14 Months

Luis Rubio

At the beginning of the year 2000 Mexico was facing a crossroads. The electoral contest was taking shape, the electoral institutions had been duly installed, and the expectation, overly justified, was that the electoral jousts  would be clean, competitive and pacific. However, no one knew what the result of the election would be. That is, Mexico was entering what later was known as “democratic normalcy” where there is certainty with respect to process but not to the result, precisely contrary to the history of the XX century, in which the result was known by all from the moment a candidate was nominated. Mexico has now returned to the world of the uncertainty of the process as well as of the result, which opens an infinity of possibilities, most of these auguring ill.

When that notable year was beginning for Mexican politics, 2000, I wrote the following: “Perhaps the greatest of the sources of risk resides in the recollection of the political violence registered the last time   we witnessed an electoral process to elect a federal executive [1994], a highly destructive moment.  It is in this context that it remains to be elucidated whether the coming months will take us nearer to the Shakespearian or theChekhovian model. In his tragedies Shakespeare’s personages ended up achieving the revindication of a sense of justice, but all were dead in the end; in Chekhov’s tragedies, everyone ended up sad, disillusioned, angry, disenchanted, embattled, bitter, but alive. The conflicts inherent in Mexican society are not going to disappear overnight; but what we Mexicans require is that the management of politics brings us closer to Chekhov, because the alternative is simply unacceptable.”

Twenty-three years later, and fourteen months from the next election, the country has advanced in certain aspects, but has retrogressed in many others and, thanks to the bills advanced by the government in electoral matters (the famous “Plan B”), the probability of greater deterioration both in political as well as in security matters can no longer be discounted. To start with, the great accomplishments in electoral matters -certainty in terms of the process, but not the result- could well be reverting for the sake of attempting to impose a result independent of the will of the electorate. A grand citizen triumph -perhaps the grandest in Mexican history- could be seeing its last days.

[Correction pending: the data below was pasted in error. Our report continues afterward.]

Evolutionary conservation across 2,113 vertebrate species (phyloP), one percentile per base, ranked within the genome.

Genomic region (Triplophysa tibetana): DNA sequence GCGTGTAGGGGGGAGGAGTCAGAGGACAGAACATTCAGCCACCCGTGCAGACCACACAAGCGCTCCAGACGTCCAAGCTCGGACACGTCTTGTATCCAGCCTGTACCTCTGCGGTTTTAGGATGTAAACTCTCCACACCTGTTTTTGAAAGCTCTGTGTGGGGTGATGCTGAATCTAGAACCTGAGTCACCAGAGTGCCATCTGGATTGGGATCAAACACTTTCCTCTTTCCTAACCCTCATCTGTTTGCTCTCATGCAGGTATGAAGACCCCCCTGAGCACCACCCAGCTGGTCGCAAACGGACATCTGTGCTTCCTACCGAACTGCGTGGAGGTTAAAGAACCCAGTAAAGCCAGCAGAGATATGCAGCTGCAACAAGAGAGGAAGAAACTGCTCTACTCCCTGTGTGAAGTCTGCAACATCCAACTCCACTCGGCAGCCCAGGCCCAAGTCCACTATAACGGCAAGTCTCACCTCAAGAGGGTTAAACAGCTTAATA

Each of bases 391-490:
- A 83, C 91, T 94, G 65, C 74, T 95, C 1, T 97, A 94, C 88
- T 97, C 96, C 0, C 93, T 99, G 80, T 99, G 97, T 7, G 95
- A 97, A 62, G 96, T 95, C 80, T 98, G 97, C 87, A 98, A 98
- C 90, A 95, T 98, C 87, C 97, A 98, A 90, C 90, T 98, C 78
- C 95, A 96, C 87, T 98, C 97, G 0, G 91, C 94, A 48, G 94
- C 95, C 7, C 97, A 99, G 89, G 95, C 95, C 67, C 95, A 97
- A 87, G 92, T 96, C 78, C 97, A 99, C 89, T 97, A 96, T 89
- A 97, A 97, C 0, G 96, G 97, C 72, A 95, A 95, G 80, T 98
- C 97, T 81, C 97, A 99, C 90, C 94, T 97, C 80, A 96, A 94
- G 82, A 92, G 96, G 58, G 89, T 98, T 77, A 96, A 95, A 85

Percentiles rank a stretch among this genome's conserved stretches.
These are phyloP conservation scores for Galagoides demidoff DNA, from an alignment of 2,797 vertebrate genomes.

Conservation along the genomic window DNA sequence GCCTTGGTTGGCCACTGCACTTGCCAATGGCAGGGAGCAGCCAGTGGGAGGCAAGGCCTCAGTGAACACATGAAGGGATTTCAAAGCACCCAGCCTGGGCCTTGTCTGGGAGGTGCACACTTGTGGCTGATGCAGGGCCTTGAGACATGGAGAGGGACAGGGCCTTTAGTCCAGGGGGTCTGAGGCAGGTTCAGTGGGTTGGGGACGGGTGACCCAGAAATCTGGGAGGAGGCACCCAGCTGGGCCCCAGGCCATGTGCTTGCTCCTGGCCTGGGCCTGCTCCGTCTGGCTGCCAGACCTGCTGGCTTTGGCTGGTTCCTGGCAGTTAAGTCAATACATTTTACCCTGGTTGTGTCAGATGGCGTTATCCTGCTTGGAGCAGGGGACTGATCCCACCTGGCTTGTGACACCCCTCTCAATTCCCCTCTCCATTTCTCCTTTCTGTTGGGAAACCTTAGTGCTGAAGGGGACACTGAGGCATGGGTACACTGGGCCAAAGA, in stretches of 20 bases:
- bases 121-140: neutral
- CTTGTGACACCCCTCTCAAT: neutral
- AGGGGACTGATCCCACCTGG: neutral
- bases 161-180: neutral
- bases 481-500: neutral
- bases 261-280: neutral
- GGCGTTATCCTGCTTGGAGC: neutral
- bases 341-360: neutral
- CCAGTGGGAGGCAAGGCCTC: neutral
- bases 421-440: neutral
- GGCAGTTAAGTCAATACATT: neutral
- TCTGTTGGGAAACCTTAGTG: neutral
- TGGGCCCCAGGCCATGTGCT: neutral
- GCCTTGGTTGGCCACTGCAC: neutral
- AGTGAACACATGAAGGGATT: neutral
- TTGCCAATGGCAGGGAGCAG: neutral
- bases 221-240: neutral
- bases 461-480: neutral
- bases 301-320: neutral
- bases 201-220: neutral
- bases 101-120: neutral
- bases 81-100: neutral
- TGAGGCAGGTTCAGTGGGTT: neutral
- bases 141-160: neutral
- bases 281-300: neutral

And that is so much more important in the light of the little that Mexican democracy has advanced in all the remaining areas. Although it advanced in electoral matters from 1997 on, the country could only with difficulty call itself democratic when no more than   58% of the electorate calls itself citizens (versus the 42% that assumes itself to be “the people”), a bare majority willing (and able) to defend their rights.  More to the point, no one could seriously argue that the country is basking in peace, that it enjoys an effective system of government, justice “swift and expeditious” and transparency and accountability on the part of responsible authorities, Clearly, things have changed, in many cases for the better, with respect to the era of the “hard” PRI, but Mexico does not qualify as democratic under  conventional international gauges.

Backward or forward? That is the predicament. Backward, the road marked by the new electoral setup advanced by the Executive branch would imply grave deterioration in democratic matters, but above all a growing risk of violence. Not even the shrewdest supporters of the regime could argue that the country has improved in economic, political, justice or security matters. The governmental narrative is verbose, but advances in the real world are nonexistent, and all of that accumulates over time to create an expanding and uncertain milieu that is more prone to hardly desirable scenarios.

Fourteen months to the next elections are many months of high politics and low passions.  Time for the candidates to take form, both the one of the government’s party as well as that of the opposition, time for the society to express itself in all its semblances and characteristics, a circumstance of a pluralistic society that does not accept the imposition of labels or fallacious skewing and disqualifiers. Time for the citizenry to shoulder their role and responsibility as corresponds to a free and sovereign society.

The National Electoral Institute (INE) -that weighty and complex entity- came into being thus due to the enormous uncertainty that existed, due to the potential for conflict that each   electoral contest generated and because, in the last instance, the citizenry had not been able or would not have wanted to take on the responsibility of limiting the abuse of the political parties or of the government. Almost three decades later, the citizenry must assume that role to guarantee that the process will be clean, competitive and pacific and that the result, whatever that may be, will be respected by all of the participants. That is the citizenry’s moment: with its majority vote it should guarantee the results being overwhelming and indisputable.

Shakespeare or Chekhov: therein lies the dilemma. As in any democracy that is respected, some will not be content with the result, but all should emerge alive, respected and duly recognized. With or without the INE, it would be best for the citizenry itself to guarantee it.